The Sherry Theatre is one of several charming little venues on Magnolia in North Hollywood. Inside, roughly fifty seats rise before a fairly deep stage and a quite nice lighting/sound system.
Currently you can see Eviction Notice at this theatre, an original whodunnit set in a not-quite-seedy Hollywood Hotel called the Henderson--the place has seen better days, but currently hosts a group of would-be artists, former stars, second rate performers, plus of course the son/heir of the late owner. If you know much about murder mysteries, you'd probably guess correctly said son/heir will turn out to be a jerk (Bo Burroughs) and eventually murdered. Structurally the reason seems simple enough--he embodies change at this establishment. Things change, and as a result dominoes fall and this time one of those dominoes is a corpse.
With a cast of eleven, we end up with eight suspects (minus two detectives and of course the victim). Jacques Freydont's original script has several pluses and minutes going for it. The biggest minus is an inherent problem in many kinds of murder mysteries--making the initial situation interesting in the shortest possible amount of time. This falls apart somewhat, because Act One proves ultimately too drawn out despite some really interesting characters and interactions going on. For one thing, we don't have an obvious "hero" or "pov" character. More, we are waiting eagerly for the murder so the mystery can commence. That the obvious victim does indeed end up not breathing does not help.
Now in Act Two, we get an extraordinary piece of writing that still makes me blink. The two homicide detectives (Ian Michaels and Adriohn Richardson) assigned to the case reveal themselves as very interesting indeed. Both break--and use--stereotypes in compelling ways, and their internal dynamic (this marks their first case together) proves even more interesting than either seems as individuals. Add to the fact I did not know who the killer was (which frankly is unusual), left a very positive impression.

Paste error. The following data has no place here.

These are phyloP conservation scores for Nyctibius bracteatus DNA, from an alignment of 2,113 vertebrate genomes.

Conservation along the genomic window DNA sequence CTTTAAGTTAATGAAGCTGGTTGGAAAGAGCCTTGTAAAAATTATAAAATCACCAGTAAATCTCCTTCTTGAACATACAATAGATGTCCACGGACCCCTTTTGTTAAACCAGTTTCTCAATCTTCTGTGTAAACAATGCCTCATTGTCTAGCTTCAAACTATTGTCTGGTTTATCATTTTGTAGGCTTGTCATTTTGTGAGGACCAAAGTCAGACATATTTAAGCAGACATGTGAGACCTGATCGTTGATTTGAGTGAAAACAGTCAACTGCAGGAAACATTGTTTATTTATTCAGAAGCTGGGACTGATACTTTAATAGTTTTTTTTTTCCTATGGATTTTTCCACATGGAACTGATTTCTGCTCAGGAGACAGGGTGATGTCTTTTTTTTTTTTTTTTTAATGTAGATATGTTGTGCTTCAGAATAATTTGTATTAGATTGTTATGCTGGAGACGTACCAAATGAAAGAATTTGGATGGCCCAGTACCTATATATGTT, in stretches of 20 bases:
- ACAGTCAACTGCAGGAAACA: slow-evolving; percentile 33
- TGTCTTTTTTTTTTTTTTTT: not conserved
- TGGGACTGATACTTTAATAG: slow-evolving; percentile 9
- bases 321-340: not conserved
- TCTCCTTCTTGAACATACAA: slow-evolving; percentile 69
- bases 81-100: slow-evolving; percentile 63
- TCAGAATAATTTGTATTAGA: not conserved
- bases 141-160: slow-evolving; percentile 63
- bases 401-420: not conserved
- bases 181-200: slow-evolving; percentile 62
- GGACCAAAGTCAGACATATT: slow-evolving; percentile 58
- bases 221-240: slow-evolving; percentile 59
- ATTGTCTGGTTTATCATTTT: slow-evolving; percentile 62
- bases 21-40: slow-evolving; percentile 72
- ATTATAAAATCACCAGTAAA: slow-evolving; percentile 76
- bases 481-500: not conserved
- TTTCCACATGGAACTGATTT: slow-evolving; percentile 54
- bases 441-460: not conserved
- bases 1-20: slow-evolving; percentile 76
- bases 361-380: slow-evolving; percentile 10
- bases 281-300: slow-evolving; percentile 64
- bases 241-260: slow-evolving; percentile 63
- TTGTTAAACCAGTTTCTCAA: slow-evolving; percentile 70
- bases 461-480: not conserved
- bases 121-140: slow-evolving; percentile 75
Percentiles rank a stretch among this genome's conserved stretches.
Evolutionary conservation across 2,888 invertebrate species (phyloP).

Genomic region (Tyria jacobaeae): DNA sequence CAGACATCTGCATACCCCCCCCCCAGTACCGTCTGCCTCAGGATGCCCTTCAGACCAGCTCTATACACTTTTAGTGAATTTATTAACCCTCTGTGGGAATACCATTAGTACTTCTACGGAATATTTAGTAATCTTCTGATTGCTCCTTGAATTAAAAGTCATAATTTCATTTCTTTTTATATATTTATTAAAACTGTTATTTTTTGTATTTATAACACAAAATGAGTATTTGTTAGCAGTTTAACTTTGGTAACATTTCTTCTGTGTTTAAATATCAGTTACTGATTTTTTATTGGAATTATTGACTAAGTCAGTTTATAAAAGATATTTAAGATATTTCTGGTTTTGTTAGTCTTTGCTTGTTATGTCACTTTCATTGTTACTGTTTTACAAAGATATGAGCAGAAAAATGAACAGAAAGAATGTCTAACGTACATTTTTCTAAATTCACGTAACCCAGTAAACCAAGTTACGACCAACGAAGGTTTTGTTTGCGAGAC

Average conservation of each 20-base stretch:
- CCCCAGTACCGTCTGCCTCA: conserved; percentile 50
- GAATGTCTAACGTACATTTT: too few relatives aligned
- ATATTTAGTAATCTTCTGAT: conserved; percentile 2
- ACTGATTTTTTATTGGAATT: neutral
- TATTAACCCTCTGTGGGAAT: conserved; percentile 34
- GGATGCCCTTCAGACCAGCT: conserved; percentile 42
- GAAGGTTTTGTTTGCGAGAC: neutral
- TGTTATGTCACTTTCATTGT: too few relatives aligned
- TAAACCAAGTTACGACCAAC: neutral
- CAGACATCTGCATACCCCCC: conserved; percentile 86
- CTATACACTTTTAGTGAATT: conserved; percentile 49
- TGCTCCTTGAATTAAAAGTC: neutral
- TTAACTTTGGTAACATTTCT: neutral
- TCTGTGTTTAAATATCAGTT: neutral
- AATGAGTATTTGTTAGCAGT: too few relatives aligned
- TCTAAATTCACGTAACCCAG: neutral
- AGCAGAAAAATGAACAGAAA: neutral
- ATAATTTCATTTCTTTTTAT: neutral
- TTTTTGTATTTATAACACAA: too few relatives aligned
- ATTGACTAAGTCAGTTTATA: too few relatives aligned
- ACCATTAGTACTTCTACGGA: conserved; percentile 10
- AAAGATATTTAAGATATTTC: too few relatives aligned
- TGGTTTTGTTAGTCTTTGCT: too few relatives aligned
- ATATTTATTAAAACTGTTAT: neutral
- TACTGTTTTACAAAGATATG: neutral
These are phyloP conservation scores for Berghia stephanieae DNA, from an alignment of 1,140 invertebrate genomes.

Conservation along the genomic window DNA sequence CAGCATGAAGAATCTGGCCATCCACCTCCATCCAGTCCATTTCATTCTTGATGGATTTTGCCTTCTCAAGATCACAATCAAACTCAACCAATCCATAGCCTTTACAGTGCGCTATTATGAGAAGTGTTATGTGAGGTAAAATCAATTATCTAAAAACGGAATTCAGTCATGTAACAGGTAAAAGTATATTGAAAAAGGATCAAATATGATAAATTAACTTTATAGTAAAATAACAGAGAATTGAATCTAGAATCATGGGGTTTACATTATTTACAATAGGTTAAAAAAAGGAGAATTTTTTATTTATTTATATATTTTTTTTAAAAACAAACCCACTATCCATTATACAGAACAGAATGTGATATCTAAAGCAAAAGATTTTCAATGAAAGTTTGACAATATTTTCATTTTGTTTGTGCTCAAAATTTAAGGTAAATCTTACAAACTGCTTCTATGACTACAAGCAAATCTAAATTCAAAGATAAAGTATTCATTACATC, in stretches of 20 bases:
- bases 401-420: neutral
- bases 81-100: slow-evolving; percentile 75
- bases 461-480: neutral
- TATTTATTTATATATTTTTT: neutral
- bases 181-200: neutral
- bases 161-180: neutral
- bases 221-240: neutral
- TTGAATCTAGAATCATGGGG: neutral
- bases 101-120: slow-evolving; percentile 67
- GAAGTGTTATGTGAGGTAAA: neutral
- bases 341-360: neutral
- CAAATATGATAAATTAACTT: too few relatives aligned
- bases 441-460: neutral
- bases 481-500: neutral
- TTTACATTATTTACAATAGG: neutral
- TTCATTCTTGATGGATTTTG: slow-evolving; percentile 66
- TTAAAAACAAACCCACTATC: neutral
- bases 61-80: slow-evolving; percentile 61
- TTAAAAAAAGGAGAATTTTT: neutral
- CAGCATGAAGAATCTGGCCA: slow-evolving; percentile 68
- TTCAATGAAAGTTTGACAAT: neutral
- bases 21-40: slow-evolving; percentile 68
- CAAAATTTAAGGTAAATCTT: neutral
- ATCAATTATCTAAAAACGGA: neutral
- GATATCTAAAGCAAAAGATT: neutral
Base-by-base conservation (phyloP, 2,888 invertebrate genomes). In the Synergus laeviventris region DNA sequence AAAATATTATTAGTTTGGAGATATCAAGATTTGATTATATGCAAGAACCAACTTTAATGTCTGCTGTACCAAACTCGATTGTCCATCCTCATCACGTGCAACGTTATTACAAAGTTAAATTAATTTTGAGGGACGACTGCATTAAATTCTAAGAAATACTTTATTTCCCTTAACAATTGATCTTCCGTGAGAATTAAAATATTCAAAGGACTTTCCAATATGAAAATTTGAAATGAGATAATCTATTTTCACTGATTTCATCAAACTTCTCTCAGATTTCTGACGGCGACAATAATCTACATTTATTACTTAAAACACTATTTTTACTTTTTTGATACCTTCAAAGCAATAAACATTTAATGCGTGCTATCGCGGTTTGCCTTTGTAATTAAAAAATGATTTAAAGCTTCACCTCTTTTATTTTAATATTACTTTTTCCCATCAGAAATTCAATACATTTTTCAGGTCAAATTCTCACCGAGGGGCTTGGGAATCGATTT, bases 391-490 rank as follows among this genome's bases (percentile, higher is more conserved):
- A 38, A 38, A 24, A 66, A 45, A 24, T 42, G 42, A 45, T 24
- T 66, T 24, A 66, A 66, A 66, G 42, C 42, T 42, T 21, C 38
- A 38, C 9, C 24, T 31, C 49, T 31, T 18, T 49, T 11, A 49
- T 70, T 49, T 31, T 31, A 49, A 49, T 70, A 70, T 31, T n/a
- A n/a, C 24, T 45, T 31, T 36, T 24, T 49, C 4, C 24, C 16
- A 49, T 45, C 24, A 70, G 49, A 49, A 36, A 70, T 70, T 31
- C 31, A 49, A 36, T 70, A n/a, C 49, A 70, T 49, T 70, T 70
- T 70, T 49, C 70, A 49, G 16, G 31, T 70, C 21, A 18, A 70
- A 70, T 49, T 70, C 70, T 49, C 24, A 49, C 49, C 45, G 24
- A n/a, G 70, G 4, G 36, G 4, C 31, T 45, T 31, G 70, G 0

Honestly the direction seems a bit sloppy, with vague blocking and at times it seemed some member of the cast were in different styles of play--which can work, given the types of characters, but did not quite do so. That is a nuance more than anything, though. The rest of the cast--Lara Fisher, Sonja Kovacevic, Ray Mainenti, Kelly Pierre, Thomas Porter, Lorena Rodriquez, Debba Rofheart, A.J.Sass--did a fine job, and I believed them.
Still, while the first act had problems, the second act ended up grabbing my attention and never letting go.
Eviction Notice plays Fridays and Saturdays at 8pm until February 24, with a special Sunday performance at 5pm on February 25, 2018. The shows are at the Sherry Theatre 11052 Magnolia Blvd. North Hollywood CA 91601.